The online version of this article (https://doi.org/10.1007/s13300-018-0430-4) contains supplementary material, which is available to authorized users.
To view enhanced digital features for this article go to https://doi.org/10.6084/m9.figshare.6128024.
The aim of this study was to evaluate the short-term cost-utility of insulin degludec (degludec) versus insulin glargine 100 units/mL (glargine U100) for the treatment of type 2 diabetes in the basal–bolus subgroup of the head-to-head cardiovascular (CV) outcome trial, DEVOTE.
A cost-utility analysis was conducted over a 2-year time horizon using a decision analytic model to compare costs in patients receiving once daily degludec or glargine U100, both as part of a basal–bolus regimen, in addition to standard care. Clinical outcomes and patient characteristics were taken exclusively from DEVOTE, whilst health-related quality of life utilities and UK-specific costs (expressed in 2016 GBP) were obtained from the literature. The analysis was conducted from the perspective of the National Health Service.
Degludec was associated with mean cost savings of GBP 28.78 per patient relative to glargine U100 in patients with type 2 diabetes at high CV risk. Cost savings were driven by the reduction in risk of diabetes-related complications with degludec, which offset the higher treatment costs relative to glargine U100. Degludec was associated with a mean improvement of 0.0064 quality-adjusted life-years (QALYs) compared with glargine U100, with improvements driven predominantly by lower rates of severe hypoglycemia with degludec versus glargine U100. Improvements in quality-adjusted life expectancy combined with cost neutrality resulted in degludec being dominant over glargine U100. Sensitivity analyses demonstrated that the incremental cost-utility ratio was stable to variations in the majority of model inputs.
The present short-term modeling analysis found that for the basal–bolus subgroup of patients in DEVOTE, with a high risk of CV events, degludec was cost neutral (no additional costs) compared with glargine U100 over a 2-year time horizon in the UK setting. Furthermore, there were QALY gains with degludec, particularly due to the reduction in the risk of severe hypoglycemia.
Novo Nordisk A/S.
ClinicalTrials.gov identifier, NCT01959529.
Supplementary material 1 (DOCX 190 kb)13300_2018_430_MOESM1_ESM.docx
NCD Risk Factor Collaboration. Worldwide trends in diabetes since 1980: a pooled analysis of 751 population-based studies with 4.4 million participants. Lancet. 2016;387:1513–30. CrossRef
International Diabetes Federation. IDF diabetes atlas. Brussels: IDF; 2017.
Kanavos P, Van den Aardweg S, Schurer W. Diabetes expenditure, burden of disease and management in 5 EU countries. London: London School of Economics; 2012.
Holbrook T, Tang Y, Das R, et al. Direct medical costs of severe hypoglycaemic events in patients with type 2 diabetes in England: a retrospective database study. Int J Clin Pract. 2017;71:e12958. CrossRef
Leiter LA, Yale JF, Chiasson J-L, Harris SB, Kleinstiver P, Sauriol L. Assessment of the impact of fear of hypoglycemic episodes on glycemic and hypoglycemic management. Can J Diabetes. 2005;29:186–92.
Bloomfield HE, Greer N, Newman D, et al. Predictors and consequences of severe hypoglycemia in adults with diabetes—a systematic review of the evidence. VA-ESP Project #09-009. Washington, DC: Department of Veterans Affairs; 2012.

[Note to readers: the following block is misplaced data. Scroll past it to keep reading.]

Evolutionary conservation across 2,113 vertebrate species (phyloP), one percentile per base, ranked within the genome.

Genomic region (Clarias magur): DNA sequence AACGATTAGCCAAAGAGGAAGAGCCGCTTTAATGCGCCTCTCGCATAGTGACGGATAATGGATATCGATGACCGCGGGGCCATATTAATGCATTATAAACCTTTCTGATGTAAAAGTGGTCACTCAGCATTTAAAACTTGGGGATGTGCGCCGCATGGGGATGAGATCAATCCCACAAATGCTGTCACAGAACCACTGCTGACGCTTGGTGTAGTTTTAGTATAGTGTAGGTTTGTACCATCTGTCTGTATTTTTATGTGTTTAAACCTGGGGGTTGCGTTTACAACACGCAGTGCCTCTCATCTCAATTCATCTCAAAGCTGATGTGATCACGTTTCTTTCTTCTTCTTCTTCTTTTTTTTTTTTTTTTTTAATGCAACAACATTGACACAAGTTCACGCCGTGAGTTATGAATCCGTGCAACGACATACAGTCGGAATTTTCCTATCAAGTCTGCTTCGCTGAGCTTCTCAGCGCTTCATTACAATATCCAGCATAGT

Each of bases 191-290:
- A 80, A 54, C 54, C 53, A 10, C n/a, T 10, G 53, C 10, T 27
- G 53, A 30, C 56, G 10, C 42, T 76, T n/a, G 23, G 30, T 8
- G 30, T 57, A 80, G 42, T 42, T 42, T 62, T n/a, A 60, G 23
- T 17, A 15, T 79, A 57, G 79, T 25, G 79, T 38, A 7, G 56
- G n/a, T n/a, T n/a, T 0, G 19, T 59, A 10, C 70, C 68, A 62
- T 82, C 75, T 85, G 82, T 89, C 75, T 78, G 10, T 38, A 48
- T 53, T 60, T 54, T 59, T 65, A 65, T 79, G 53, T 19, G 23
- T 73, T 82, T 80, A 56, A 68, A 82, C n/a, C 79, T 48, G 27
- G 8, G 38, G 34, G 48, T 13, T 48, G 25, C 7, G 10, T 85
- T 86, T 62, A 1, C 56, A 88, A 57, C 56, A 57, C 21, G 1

Heise T, Kaplan K, Haahr HL. Day-to-day and within-day variability in glucose-lowering effect between insulin degludec and insulin glargine (100 U/mL and 300 U/mL): a comparison across studies. J Diabetes Sci Technol. 2018;12(2):356–63.
American Diabetes Association. Standards of medical care in diabetes 2017. Diabetes Care. 2017;40:S64–74. CrossRef
Meneghini L, Mersebach H, Kumar S, Svendsen AL, Hermansen K. Comparison of 2 intensification regimens with rapid-acting insulin aspart in type 2 diabetes mellitus inadequately controlled by once-daily insulin detemir and oral antidiabetes drugs: the step-wise randomized study. Endocr Pract. 2011;17:727–36. CrossRefPubMed
Barendse S, Singh H, Frier BM, Speight J. The impact of hypoglycaemia on quality of life and related patient-reported outcomes in type 2 diabetes: a narrative review. Diabet Med. 2012;29:293–302.
National Institute for Health and Care Excellence. NICE process and methods guides. Guide to the methods of technology appraisal. 2013. Available at: https://www.nice.org.uk/process/pmg9/chapter/the-reference-case. Accessed November 2017.
MIMS. MIMS monthly index of medical specialities. 2017. Available at: https://www.mims.co.uk/. Accessed October 2017.
Personal Social Services Research Unit. The hospital and community health services index. 2016. Available at: http://www.pssru.ac.uk/pub/uc/uc2016/sources-of-information.pdf. Accessed October 2017.
Palmer AJ, Roze S, Valentine WJ, et al. The CORE diabetes model: projecting long-term clinical outcomes, costs and cost-effectiveness of interventions in diabetes mellitus (types 1 and 2) to support clinical and reimbursement decision-making. Curr Med Res Opin. 2004;20(Suppl 1):S5–26. CrossRefPubMed
Waugh N, Cummins E, Royle P, et al. Newer agents for blood glucose control in type 2 diabetes: systematic review and economic evaluation. Health Technol Assess. 2010;14:1–248. PubMed
Nicolucci A, Kovacs Burns K, Holt RI, et al. Diabetes Attitudes, Wishes and Needs second study (DAWN2): cross-national benchmarking of diabetes-related psychosocial outcomes for people with diabetes. Diabet Med. 2013;30:767–77.
- DEVOTE 5: Evaluating the Short-Term Cost-Utility of Insulin Degludec Versus Insulin Glargine U100 in Basal–Bolus Regimens for Type 2 Diabetes in the UK
Richard F. Pollock
William J. Valentine
Steven P. Marso
Lars L. Hansen
John B. Buse
On behalf of the DEVOTE Study Group
- Springer Healthcare
Neu im Fachgebiet Innere Medizin
Meistgelesene Bücher aus der Inneren Medizin
Mail Icon II